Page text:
The EVE's nozzle, however, is quite large and there will be eartips that simply do not fit. Further, it will not be easy to affix even the ones that do fit. It should also be noted that the EVE is extremely sensitive to eartips. Given the proper eartip seal, the EVE is sublime in every manner. The wrong eartip and the EVE will become something else entirely, a contradiction. But it will only take one eartip to maximize the EVE's multifaceted and undeniable strengths. Chose well (a Spinfit medium provided musical nirvana).

The EVE utilizes six (6) Knowles Balanced Armature (BA) drivers in a three-way configuration, which houses two (2) low, two (2) mid, and two (2) high BAs.

The EVE's cable is a VISION EARS "reliable standard," which is constructed as a 4-wire, silver-plated, copper, wrapped in a black jacket, with a 3.5mm jack termination.


  • Driver Type: 6 Balanced Armature Drivers (3-Way)
  • Freq. Res.: 10Hz-40 kHz
  • Sensitivity: 120.5dB (@1kHz)
  • Impedance: 25 Ohms
  • Plug Size: 3.5mm gold-plated
  • Cord: Black, 4-wire, silver-plated copper
  • Cord length: 1.2m
  • Weight: 6.6g without cable


The VISION EARS EVE has a low impedance (25Ω -Ohms) and a high sensitivity (120dB). They are, as a result, very easy to drive and they work well with numerous devices ranging from smartphones to computers to the entire AudioQuest DragonFly family to DAPs to desktop systems. The EVE sounds wonderful with all of the above and scales quite nicely with higher powered, more apt equipment. Though due to the high sensitivity of the EVE source matching should definitely be considered. Tubed DAPs/Amp/DACs may result, due to the EVE's high sensitivity, with some hiss.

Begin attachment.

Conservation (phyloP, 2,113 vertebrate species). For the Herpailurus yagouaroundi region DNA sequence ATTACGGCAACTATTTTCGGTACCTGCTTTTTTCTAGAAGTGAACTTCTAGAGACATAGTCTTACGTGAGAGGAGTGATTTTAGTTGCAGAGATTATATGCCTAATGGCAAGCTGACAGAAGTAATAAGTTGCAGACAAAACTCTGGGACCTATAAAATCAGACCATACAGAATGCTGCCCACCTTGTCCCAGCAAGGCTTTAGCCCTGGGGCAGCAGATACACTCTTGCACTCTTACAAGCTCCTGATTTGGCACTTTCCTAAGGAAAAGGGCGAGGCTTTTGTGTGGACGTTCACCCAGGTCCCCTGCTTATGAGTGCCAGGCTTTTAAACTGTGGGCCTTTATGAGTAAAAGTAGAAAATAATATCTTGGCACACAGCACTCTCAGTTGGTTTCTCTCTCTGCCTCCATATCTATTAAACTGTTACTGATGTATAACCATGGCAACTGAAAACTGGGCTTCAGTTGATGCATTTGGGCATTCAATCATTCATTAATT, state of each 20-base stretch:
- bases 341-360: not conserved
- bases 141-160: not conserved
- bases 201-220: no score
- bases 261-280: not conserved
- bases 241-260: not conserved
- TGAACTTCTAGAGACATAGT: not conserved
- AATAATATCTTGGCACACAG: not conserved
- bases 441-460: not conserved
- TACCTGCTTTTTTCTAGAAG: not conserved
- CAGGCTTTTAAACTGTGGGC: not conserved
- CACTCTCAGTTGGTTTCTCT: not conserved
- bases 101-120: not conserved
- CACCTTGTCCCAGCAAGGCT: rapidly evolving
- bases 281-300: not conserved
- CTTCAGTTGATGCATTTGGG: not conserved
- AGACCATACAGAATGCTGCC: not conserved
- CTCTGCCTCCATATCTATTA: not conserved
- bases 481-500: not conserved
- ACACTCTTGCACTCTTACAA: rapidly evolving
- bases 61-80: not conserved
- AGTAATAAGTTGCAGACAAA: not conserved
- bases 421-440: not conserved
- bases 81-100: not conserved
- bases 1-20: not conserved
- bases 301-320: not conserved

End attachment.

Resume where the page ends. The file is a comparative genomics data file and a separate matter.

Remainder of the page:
It came down to four songs that would be utilized to help differentiate the various IEMs. The comparisons were done using the following four tracks/songs—Joan Shelly's "Wild Indifference" (Joan Shelly, No Quarter), Olafur Arnalds' "Árbakkinn" (Island Songs, Mercury (Universal France)), Massive Attack's "Angel" (MEZZANINE, Virgin), and Eiji Oue's "The Firebird Suite (1919 version): VII Finale" (Stravinsky, Reference Recordings). The various IEMs were partnered to the iBasso DX220 AMP1 Mk II.

VISION EARS VE8 ($2600) : (120dB SPL/ 22 Ohms - vol. 111/150)

The VE8, relative to its sibling, had a tuning that was decidedly more neutral, though still natural and musical. The VE8 rendered the song "Wild Indifference" (Joan Shelly, No Quarter) with a bit more resolution and slightly better articulation of Shelly's voice. The tambourine did show up on cue and in the room, however, it had less in-room-weight than with the EVE. The EVE also provided more body and texture and richness to Shelly's voice. With "Árbakkinn" (Island Songs, Mercury (Universal France)) the VE8 was quite extended, but there were points of sibilance that were entirely absent with the EVE. And with both bass heavy tracks—Massive Attack's "Angel" and Eiji Oue's "The Firebird Suite (1919 version): VII Finale"there was a decided diminution of bass and it was not as taunt nor as thunderous as it was with the EVE. Overall, the EVE delivered a more powerful, taunt, reverberant bass, more body, a more engaging, musical, and rich midrange, and sweet, extended, sibilance-free highs, that its higher priced sibling simply could not.

VISION EARS ELYSIUM ($3499) : (105dB SPL/ 16.4 Ohms - vol. 120/150)